Teach Art: Aboriginal Art History Game, NAIDOC Week Activities & Art Sub Plans

Teach Art: Aboriginal Art History Game, NAIDOC Week Activities & Art Sub Plans

It can be used as a homeschool, 3rd-6th grade curriculum.
Most commonly used by 3rd or 4th grade students.

Included PDF. 21 pages

Engage your students in learning Art historyAnd NAIDOC Week In Australia, you can create an Aboriginal dreaming painting. Last minute needs art sub plansWhat are you waiting for? Make sure to have an emergency kit with art supplies that can serve as substitute teachers. Learn about this topic with your students AboriginesTheir “Dreamtime,” as well as how symbols are used in their traditional paintings. It is a great resource for arts and social studies teachers searching for an art integration tool. The included PowerPoint presentation includes step-by-step instructions and close-up photos. This will help you guide your students through the entire process.


You will be missing and may need to substitute an artist lesson. Are you looking for something to do with your family? Remote accessOr DistanceSituation?Take away the anxiety of missing! The Aboriginal painting art project can be done in two lessons. Students will complete the reading, practice drawing and then the project the week after.

You are planning on Maternity leaveAre you looking for art projects that are ready to go? Even an uncertified sub-artist could manageAre you worried? No worries! No worries! This lesson contains everything, from self-assessment tools to the activity. It will help students learn while on vacation.

Please fill in your art sub plan You can also include detailed art lessons to motivate students, but not overpower your substitute. Place the dice and copies of the game inside the tub in a folder labeled. It’s easy for your students to learn how to play this game and to take it with them.


Do you want to encourage self-reliance within your art space? The best, most productive NAIDOC Week game for art is this Finisher activities for the early hours Your students.

Create a center for choice-based arts where students can choose from a variety of activities. You can print the instructions and the game board, then let students pick which activity to do. It’s similar to creating a Drawing directed Students are led through art processes.


Are you an artist teacher in search of a job? Art lesson: Differentiated It will boost independent thinking, problem-solving and skill-acquisition.

There are four ways art can be distinguished: the result of the project and how it was done, as well as the tasks that students were given, the additional resources available to them, and the level of support provided to each student. The outcome of every project, regardless of whether it is based on the same Aboriginal gameboard design by students, will be unique to its creator.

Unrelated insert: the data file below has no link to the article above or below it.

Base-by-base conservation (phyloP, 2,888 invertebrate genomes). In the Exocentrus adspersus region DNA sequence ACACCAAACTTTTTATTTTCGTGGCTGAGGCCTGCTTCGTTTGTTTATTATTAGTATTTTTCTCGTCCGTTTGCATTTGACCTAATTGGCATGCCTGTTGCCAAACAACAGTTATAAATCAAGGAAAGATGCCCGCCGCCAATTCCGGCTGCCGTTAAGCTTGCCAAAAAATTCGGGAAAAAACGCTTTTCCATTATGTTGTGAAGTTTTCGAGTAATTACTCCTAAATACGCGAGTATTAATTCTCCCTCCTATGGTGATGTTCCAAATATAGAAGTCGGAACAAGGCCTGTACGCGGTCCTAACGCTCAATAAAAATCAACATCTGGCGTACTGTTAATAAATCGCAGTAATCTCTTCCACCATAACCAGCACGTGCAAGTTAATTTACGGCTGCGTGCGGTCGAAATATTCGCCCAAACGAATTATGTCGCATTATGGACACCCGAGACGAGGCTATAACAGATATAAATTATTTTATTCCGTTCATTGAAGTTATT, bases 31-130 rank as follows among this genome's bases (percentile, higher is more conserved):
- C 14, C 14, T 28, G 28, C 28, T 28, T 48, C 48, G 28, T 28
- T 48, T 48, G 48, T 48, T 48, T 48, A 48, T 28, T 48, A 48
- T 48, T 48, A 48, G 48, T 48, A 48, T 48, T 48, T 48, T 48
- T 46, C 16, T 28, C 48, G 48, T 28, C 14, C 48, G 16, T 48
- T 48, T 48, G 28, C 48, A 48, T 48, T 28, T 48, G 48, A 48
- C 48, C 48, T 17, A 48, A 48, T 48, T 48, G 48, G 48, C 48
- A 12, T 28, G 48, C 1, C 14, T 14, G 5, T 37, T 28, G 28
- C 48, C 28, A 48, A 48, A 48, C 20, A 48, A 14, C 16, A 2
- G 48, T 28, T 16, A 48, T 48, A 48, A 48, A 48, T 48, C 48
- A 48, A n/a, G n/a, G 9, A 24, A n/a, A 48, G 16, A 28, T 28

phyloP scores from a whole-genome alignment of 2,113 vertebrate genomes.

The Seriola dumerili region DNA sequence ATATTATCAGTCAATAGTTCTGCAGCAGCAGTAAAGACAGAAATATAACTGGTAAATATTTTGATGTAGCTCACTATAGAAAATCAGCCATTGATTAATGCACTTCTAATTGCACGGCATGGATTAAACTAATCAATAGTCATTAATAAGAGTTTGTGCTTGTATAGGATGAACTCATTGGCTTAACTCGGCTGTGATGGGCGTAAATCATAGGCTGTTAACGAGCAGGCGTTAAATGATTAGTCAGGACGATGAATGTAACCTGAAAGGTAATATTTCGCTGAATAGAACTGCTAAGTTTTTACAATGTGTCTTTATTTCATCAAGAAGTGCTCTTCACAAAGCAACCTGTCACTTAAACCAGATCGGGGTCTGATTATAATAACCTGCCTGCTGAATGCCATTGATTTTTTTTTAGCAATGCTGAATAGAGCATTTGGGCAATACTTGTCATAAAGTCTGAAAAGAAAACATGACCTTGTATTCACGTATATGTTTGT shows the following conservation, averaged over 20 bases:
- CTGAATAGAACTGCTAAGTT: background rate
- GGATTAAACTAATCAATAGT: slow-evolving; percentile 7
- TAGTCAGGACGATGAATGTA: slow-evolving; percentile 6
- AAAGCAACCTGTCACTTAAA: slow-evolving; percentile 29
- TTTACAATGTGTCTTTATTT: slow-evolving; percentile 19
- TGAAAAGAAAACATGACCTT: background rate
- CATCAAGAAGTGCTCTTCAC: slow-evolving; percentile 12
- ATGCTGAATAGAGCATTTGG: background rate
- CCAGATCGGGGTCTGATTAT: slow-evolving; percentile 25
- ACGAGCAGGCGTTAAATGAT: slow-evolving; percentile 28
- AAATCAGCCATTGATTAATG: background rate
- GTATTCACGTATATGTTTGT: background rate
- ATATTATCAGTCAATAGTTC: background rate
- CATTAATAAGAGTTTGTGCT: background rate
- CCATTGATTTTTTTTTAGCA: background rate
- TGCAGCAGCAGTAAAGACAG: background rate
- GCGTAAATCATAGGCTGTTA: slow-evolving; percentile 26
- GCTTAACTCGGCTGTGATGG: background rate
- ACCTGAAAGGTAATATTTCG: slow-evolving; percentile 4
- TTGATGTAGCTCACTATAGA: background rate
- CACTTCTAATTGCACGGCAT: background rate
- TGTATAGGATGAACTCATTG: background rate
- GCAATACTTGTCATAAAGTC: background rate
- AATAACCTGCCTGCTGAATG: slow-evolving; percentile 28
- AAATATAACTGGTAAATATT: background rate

Three ways that students could create their designs are included in my article. First, students can use the game board to choose their pieces. A “you choose” board is the second. Both are printable. Last but not least, digital spinner wheels have been added for distance learners who need engaging lessons.


  • 12 page, non-editable PDF
  • A 9-page, non-editable PowerPoint presentation
  • Dice Game
  • Option-Based Drawing Version
  • Instructions and a step-by-step picture tutorial
  • The History of Aboriginals Handbook
  • Visual Arts Self Assessment Rubrics
  • Artist “Big Ideas” Reflection Sheets
  • 8 Statements titled “I Can” that align with Studio Habits of Mind
  • Try Drawing Page
  • Coloring page
  • Google Drive Paperless digital resource for students, also for Google Classroom, Schoology and Canvas (seesaw, Microsoft OneDrive), Teams, and any other place you can link to a file…link at the bottom of each page)
  • Digital Spinner Wheels are available for download on Google Slides, YouTube and YouTube (links at the bottom of the page)


Roll the die to create an Aboriginal Dreamtime Painting.

  1. Each roll should be followed by a drawing on scrap paper of the appropriate symbol.
  2. For each symbol, you might use more than one type of construction paper. All five symbols should be glued to a single sheet of large-format paper.
  3. You can mix neutral colors with rainbow colors. You could mix red with a bit of brown. You could also use blue or black.
  4. Use a cotton brush to paint.
  5. Start with the background and create curved lines of color across the page.
  6. Paint the symbols.
  7. You can create color patterns in some shapes to emphasize specific areas.



You agree to download this teacher resource. It is a one-user license that can be used in your classroom. This does not grant you any copy rights. Glitter Meets Glue’s teaching materials cannot be adapted or re-sold. It is against the law to remove any graphic credit from our teaching materials.


You might also be interested in purchasing a license for your coworkers to use the product. Additional copies will be discounted 10% You can use the honor system as in your own classroom.

Created by Amie Bentley, © Glitter Meets Glue Designs, LLC

This activity was a huge hit with the students! It was an awesome activity for our summer camp, “Around The World”, which we did when we went to Australia.

These stressful times can make it difficult for even the most reluctant artists to find enough art. It has been difficult to be on the computer all day, even while taking face-to-face classes because of Covid protocols. The project, along with a few other ones I purchased, was fun.


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